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The COVID-19 pandemic has taken a toll on academic systems worldwide, but it has also aggravated longstanding gender inequities that may have been previously overlooked—such as the uneven distribution of parental responsibilities between working mothers and fathers.
A group of women hailing from multiple U.S. universities has taken this time in quarantine as an opportunity to push for systemic change for mothers in academia. In a new essay, this team offers specific advice for mentors, universities, scientific societies, publishers and funding agencies on how to support mothers in academia—especially those working in science, technology, engineering and mathematics (STEM) fields and mothers of color (MOC)—both during and after the pandemic (PLoS Biol., doi: 10.1371/journal.pbio.3001100).
Within the university …
Speaking to mentors in academic institutions, the first solution the team offers is to create a supportive environment for mentees who are parents or may become parents. For this to be effective, the authors write, mentors should emphasize the value of work-life balance and be supportive of individuals starting a family—even before a mentee announces the news. In addition, the authors explain, it’s crucial for mentors to maintain open communication, to keep mentees with childcare responsibilities involved in lab activities, and to be sensitive to MOC who may face increased stress about their child’s safety because of structural racism.
At the institution level, the authors write, universities should dedicate funds to support academic mothers and avoid “gender- or race-neutral policies because the effects of the pandemic are not neutral across race or gender.” They also advocate for institutions to provide equal opportunities for mothers by rethinking their timelines and policies surrounding the tenure process for mothers in academia. In light of the amplified difficulties faced by mothers during the pandemic, the team recommends that institutions consider using a “COVID-19 Disruptions” statement for tenure and promotion documents.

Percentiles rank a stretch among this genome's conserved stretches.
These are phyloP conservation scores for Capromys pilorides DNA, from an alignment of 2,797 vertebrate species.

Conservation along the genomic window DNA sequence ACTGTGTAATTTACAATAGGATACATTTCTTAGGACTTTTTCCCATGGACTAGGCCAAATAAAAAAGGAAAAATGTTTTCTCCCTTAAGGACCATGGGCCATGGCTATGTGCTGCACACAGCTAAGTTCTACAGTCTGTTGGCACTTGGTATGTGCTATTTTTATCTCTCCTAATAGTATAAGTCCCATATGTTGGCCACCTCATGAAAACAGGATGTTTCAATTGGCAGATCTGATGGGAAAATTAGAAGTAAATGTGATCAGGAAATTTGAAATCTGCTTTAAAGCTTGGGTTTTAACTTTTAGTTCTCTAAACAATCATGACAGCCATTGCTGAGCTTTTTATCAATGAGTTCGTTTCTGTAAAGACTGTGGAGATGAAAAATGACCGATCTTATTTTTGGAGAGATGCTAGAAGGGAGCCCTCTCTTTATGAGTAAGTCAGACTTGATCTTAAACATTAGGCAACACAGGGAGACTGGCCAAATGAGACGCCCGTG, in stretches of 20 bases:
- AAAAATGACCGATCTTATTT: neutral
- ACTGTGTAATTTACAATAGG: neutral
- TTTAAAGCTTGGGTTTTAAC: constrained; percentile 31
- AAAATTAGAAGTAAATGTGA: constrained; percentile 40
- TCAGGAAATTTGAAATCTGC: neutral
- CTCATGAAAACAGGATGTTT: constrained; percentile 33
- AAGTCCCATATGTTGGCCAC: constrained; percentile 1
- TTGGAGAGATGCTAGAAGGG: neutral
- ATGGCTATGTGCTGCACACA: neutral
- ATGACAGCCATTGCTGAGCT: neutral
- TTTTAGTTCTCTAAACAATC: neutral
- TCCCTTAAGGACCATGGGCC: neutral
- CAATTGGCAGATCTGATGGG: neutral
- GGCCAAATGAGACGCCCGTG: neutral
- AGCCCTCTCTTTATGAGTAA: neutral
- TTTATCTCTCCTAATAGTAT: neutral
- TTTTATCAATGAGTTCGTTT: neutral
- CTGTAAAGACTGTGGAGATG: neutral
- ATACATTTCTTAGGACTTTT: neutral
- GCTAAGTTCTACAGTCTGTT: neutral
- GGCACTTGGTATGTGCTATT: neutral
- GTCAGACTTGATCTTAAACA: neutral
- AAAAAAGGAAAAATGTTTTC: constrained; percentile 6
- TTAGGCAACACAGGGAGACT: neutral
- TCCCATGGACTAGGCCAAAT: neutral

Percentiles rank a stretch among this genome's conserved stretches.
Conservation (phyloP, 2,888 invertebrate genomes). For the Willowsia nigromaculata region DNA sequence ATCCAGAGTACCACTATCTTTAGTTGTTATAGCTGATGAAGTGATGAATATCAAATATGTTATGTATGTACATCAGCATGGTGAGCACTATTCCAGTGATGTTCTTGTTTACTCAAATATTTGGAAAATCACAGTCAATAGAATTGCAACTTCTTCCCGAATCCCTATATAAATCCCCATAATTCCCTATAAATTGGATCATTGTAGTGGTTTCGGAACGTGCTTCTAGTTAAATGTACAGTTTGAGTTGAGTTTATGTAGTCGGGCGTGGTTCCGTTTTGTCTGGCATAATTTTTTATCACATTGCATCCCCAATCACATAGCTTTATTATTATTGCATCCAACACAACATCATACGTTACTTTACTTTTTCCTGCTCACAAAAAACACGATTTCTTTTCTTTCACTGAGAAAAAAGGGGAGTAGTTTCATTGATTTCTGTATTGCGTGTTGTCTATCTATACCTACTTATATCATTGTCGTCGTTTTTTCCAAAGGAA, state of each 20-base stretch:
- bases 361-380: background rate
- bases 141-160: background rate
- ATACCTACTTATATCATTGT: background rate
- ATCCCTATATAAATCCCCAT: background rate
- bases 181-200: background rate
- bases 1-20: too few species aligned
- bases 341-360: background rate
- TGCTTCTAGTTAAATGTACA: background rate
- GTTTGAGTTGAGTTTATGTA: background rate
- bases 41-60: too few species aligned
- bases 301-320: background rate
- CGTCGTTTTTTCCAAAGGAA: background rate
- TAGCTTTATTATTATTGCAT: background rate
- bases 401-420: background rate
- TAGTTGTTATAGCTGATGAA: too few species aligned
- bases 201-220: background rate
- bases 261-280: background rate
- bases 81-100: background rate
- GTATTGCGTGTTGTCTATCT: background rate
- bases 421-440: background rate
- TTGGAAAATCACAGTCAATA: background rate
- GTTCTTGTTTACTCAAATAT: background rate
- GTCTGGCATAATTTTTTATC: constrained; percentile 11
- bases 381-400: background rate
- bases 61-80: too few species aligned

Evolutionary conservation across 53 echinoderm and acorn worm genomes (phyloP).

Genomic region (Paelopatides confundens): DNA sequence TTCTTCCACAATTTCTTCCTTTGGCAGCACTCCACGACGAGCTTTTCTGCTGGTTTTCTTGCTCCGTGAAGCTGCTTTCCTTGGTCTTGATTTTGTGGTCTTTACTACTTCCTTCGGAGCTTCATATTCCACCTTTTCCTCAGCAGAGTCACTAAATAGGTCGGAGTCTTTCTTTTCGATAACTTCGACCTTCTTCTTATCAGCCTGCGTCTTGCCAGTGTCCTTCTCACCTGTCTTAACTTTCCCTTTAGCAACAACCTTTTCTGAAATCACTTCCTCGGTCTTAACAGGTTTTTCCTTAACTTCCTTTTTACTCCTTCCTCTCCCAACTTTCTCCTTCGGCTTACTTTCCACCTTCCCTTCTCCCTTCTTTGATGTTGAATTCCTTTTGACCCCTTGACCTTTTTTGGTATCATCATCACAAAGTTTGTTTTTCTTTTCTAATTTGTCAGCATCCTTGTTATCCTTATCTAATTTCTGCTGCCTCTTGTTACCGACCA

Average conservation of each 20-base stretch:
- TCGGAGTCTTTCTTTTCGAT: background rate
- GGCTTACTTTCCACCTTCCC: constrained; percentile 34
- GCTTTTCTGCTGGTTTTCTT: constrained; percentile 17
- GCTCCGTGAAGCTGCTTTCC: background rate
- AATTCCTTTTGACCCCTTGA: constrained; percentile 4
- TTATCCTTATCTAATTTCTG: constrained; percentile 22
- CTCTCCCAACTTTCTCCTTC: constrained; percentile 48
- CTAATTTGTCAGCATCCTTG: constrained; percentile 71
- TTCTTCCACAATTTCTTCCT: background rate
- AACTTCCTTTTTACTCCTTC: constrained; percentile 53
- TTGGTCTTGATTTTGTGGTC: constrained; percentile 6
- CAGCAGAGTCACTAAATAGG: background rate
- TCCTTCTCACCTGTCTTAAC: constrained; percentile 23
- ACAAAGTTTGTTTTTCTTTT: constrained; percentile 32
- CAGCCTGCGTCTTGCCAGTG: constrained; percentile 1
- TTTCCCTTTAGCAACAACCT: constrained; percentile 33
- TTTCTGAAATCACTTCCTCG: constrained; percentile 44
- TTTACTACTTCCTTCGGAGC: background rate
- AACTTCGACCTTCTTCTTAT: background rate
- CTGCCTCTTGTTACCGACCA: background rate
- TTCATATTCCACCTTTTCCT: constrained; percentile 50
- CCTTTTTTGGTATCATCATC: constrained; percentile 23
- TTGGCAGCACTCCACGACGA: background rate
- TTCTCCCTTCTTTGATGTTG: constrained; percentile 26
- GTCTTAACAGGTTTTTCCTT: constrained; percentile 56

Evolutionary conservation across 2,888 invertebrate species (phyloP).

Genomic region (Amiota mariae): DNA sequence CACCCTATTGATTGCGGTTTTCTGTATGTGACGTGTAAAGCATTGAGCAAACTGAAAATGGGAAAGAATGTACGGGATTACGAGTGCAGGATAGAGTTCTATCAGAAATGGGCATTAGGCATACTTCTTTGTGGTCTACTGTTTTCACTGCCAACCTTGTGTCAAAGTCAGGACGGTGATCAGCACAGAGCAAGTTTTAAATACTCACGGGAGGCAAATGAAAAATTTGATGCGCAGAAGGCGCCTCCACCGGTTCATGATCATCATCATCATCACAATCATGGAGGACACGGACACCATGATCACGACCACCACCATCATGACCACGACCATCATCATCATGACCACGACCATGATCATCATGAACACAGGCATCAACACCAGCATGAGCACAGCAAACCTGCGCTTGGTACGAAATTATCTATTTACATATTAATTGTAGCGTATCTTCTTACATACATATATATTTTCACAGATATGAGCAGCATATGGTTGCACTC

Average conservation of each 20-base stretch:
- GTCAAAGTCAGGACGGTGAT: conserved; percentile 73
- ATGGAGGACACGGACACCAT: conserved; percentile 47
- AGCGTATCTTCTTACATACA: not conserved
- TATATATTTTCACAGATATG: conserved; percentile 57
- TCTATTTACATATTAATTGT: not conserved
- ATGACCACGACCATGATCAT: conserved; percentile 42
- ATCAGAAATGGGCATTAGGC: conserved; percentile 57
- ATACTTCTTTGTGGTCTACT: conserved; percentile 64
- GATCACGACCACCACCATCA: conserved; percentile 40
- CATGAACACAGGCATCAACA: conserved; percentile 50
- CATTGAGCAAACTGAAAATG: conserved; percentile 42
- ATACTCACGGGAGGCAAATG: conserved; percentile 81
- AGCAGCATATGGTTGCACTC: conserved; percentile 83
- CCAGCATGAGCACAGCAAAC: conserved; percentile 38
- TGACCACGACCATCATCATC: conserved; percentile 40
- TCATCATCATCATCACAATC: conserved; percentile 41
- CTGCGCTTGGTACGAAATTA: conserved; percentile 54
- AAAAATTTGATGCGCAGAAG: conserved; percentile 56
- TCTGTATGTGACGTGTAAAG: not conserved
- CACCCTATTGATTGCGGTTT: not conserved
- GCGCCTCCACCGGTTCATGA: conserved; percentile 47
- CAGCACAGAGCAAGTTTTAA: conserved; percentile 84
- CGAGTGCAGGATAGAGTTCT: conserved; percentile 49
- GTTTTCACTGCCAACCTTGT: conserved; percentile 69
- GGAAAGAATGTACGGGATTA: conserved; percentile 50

… And Beyond
The authors also looked at parts of the academic ecosystem beyond the university. According to the team, scientific societies’ switch to online platforms has offered their members useful materials such as prerecorded lectures that are especially helpful to mothers and should be retained after COVID-19. Many societies also prioritize diversity efforts by striving to create diverse governing boards and by investing in awards or grants for early- and mid-career women scientists. These efforts should continue, the authors say, but they advise societies to explore ways to include mothers in these programs—especially as women’s scientific publishing rates are expected to drop (see, “Study: COVID’s Academic-Productivity Impact Differs by Gender”).
With decreasing submission and publishing rates for women, the authors recommend that publishers prioritize submissions from women and extend review deadlines. Another strategy to prioritize women researchers, they say, is recruiting women to editorial boards and considering waiving open-access fees for a subset of manuscripts submitted by mothers with childcare obligations.
The final approach the authors propose is for funding agencies to rethink their processes. For example, if agencies simplify their application paperwork, then mothers could prioritize their research progress. Or, a COVID-19 Disruptions statement would be an appropriate way for agencies to acknowledge the pandemic’s effect on academic productivity. The authors write that agencies could even explore additional awards and short-term bridge funding for working moms, as mothers statistically leave full-time positions more often than fathers due to childcare responsibilities.
Enacting lasting change
As multiple studies have revealed, the COVID-19 pandemic has disproportionately affected mothers in academia, especially MOC. However, the team argues that this reality is nothing out of the ordinary—rather, mothers have been left behind for years. By implementing concrete solutions like the ones outlined in this essay, the authors hope, leaders, institutions and organizations will reflect on their policies and change their practices to support academic mothers, now and in the future.